The race to protect our oceans – MRC delivers MPA league table at Rio +20
On 16 June the Marine Reserves Coalition (MRC) hosted a successful side event at the United Nations Conference on Sustainable Development in Rio de Janeiro (Rio +20). The event saw the launch of the MRC’s ‘Marine Protected Areas League Table of Nations’ – the result of new analysis on the global coverage of ‘marine protected areas’ (MPAs).
The league table shows the nations that are leading the way to achieving the Convention on Biological Diversity target of protecting 10% of the world’s marine environment by 2020, and those that have made little or no progress.
The analysis, carried out by the MRC, reveals only 19 nations across the world have achieved or exceeded the 10% target. Topping the table is Monaco, having declared 100% of its waters as ‘protected’, followed by Bosnia and Herzegovina with 97%, and Portugal with 52%. Following the announcements last week of a new network of MPAs in Australian waters, Australia jumped up from number 19 to number seven in the table.
In stark contrast, 30 nations have officially protected less than 0.1% of their waters and a further 49 have protected less than 1%.
The UK comes in tenth place with 25% of its waters having some form of ‘protected’ designation. The UK’s place in the top ten is due to large designations in the UK Overseas Territories; the Chagos Marine Reserve, an area larger than France at 640 km2, and the new South Georgia and South Sandwich Islands MPA about the size of Egypt at 1 million km2.
The MRC’s league table is primarily based on the World Database on Protected Areas (WDPA), although some large areas not recorded in the WDPA, such as Motu Motiro Hiva and the Charlie Gibbs MPA, were also included by the MRC in their analysis.
However, the MRC emphasises that these figures are not a true reflection of how well the ocean is protected. In many cases areas officially designated as MPAs only offer minimal protection to the biodiversity within them, resulting in continued degradation. Furthermore, the MRC would argue that some areas included in the WDPA are not true MPAs.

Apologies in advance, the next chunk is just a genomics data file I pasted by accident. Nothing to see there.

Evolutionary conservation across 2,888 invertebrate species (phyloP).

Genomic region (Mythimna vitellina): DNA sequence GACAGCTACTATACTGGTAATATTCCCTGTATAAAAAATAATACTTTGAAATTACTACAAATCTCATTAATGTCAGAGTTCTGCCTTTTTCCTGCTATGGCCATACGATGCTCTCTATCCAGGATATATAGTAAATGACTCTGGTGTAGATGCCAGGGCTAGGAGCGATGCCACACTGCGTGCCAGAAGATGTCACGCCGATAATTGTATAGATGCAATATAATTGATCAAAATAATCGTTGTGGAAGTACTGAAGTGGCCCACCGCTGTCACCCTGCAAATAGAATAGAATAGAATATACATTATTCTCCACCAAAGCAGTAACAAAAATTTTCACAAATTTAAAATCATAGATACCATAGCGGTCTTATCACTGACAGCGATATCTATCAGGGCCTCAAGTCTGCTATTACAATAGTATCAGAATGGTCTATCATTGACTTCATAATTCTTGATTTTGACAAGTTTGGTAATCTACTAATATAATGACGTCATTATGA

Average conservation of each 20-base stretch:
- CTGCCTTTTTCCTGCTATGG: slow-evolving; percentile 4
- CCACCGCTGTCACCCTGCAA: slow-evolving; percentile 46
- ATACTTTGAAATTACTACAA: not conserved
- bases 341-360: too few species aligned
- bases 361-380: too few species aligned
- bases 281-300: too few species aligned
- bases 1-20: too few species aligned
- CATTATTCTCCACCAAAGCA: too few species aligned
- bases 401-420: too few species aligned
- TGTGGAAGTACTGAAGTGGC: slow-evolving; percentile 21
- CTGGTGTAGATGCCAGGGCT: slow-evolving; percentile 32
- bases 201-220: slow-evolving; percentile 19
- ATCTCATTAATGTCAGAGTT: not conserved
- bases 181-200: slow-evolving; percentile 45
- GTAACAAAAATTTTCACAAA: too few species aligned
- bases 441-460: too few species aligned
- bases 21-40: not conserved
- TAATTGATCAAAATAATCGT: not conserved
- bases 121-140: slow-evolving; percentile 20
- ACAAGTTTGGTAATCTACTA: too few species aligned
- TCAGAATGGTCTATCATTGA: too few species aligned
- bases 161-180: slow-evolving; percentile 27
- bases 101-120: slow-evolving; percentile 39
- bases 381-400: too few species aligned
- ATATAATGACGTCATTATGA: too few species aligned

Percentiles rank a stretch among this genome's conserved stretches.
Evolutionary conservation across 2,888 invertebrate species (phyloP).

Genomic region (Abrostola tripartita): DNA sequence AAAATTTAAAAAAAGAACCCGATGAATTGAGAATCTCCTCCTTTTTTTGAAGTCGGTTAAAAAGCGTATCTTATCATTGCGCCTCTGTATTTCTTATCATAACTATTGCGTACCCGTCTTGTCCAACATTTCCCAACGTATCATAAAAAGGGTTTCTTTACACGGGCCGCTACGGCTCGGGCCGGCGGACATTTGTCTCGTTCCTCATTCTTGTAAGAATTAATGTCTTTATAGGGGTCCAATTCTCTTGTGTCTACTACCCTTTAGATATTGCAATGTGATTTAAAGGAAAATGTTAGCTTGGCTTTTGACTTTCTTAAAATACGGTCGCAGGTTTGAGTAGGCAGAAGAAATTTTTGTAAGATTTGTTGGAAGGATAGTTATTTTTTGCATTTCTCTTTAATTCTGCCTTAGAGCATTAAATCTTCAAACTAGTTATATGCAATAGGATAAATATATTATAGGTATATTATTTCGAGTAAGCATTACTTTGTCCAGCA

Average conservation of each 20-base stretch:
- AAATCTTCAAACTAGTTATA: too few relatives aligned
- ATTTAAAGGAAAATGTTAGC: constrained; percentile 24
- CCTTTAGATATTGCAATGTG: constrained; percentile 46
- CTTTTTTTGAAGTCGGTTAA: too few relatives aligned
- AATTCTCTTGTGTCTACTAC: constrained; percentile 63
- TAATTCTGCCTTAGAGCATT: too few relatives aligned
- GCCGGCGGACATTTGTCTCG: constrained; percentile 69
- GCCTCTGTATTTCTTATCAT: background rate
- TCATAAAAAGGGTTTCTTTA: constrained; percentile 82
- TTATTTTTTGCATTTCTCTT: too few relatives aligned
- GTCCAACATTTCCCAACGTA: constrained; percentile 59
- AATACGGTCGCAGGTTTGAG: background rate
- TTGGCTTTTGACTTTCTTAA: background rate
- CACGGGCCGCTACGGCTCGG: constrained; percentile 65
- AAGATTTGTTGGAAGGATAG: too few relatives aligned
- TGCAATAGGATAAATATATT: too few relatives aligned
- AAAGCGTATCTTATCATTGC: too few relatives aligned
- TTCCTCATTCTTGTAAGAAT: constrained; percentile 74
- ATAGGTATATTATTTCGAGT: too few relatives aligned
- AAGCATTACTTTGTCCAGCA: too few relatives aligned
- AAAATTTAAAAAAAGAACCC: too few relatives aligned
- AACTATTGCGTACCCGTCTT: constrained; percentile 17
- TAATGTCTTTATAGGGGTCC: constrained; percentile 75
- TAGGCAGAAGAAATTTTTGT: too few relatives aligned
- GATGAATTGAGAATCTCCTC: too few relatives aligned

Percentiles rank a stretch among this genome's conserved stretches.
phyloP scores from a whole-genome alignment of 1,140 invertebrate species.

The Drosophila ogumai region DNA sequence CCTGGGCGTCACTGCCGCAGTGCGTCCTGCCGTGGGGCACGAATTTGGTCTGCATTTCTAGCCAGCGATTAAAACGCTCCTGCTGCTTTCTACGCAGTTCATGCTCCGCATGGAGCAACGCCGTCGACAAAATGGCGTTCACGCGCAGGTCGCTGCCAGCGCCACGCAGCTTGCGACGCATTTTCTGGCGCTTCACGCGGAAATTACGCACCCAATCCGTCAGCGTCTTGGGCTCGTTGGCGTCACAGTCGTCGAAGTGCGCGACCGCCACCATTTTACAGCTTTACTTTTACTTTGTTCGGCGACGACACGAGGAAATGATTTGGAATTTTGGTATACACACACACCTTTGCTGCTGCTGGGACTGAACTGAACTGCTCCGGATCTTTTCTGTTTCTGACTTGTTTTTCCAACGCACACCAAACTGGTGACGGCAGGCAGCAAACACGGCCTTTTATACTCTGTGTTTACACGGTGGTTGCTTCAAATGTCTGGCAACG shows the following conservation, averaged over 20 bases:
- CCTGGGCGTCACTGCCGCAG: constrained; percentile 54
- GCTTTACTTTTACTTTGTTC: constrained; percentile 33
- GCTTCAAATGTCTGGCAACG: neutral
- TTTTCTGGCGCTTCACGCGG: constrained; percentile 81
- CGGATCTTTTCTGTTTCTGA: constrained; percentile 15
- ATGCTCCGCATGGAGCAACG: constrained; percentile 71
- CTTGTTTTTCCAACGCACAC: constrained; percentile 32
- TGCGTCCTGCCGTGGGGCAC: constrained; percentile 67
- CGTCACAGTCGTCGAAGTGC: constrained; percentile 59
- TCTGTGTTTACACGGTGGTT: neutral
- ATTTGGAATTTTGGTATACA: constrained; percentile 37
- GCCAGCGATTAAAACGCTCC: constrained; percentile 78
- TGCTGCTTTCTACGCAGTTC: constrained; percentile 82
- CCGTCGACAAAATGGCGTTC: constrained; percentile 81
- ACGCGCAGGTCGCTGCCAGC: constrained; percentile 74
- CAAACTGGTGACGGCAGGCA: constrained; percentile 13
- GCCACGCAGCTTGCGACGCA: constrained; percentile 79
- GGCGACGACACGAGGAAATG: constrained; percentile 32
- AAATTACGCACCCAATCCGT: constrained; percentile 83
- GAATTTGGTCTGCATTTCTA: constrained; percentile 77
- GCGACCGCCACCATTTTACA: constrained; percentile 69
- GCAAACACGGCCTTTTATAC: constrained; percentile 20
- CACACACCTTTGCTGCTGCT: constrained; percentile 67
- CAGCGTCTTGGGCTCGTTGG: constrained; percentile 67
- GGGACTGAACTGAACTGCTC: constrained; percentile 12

ZSL’s Marine Reserves Coalition Coordinator, Fiona Llewellyn says: “Despite the promising figures at the top of the league table, total global MPA coverage stands at just 3.2%. And unfortunately we know that the level of protection afforded to marine biodiversity in the majority of these areas is questionable – in fact, we would question whether some of the areas should be included in the WDPA at all.
“The bottom line however is that the world’s governments have not acted responsibly towards our oceans, and despite commitments to safeguard marine life by creating protected areas, there has been very little implementation of these promises.”
At Rio +20, the MRC is calling for the designation of more ‘marine reserves’, a type of MPA, in which all fishing and other extractive and damaging activities are prohibited. Marine reserves are a simple and scientifically proven tool.
Jonathan Baillie, Director of Conservation at ZSL says: “We want Rio+20 to result in real outcomes for the ocean. Genuine sustainable development cannot be achieved without a healthy marine environment. Governments already know this – now they must act.”
At Rio +20, which runs until 22 June, the MRC is seeking re-commitment and action from world leaders to achieve the 10% MPA target by 2020 as an absolute minimum first step towards a healthy ocean.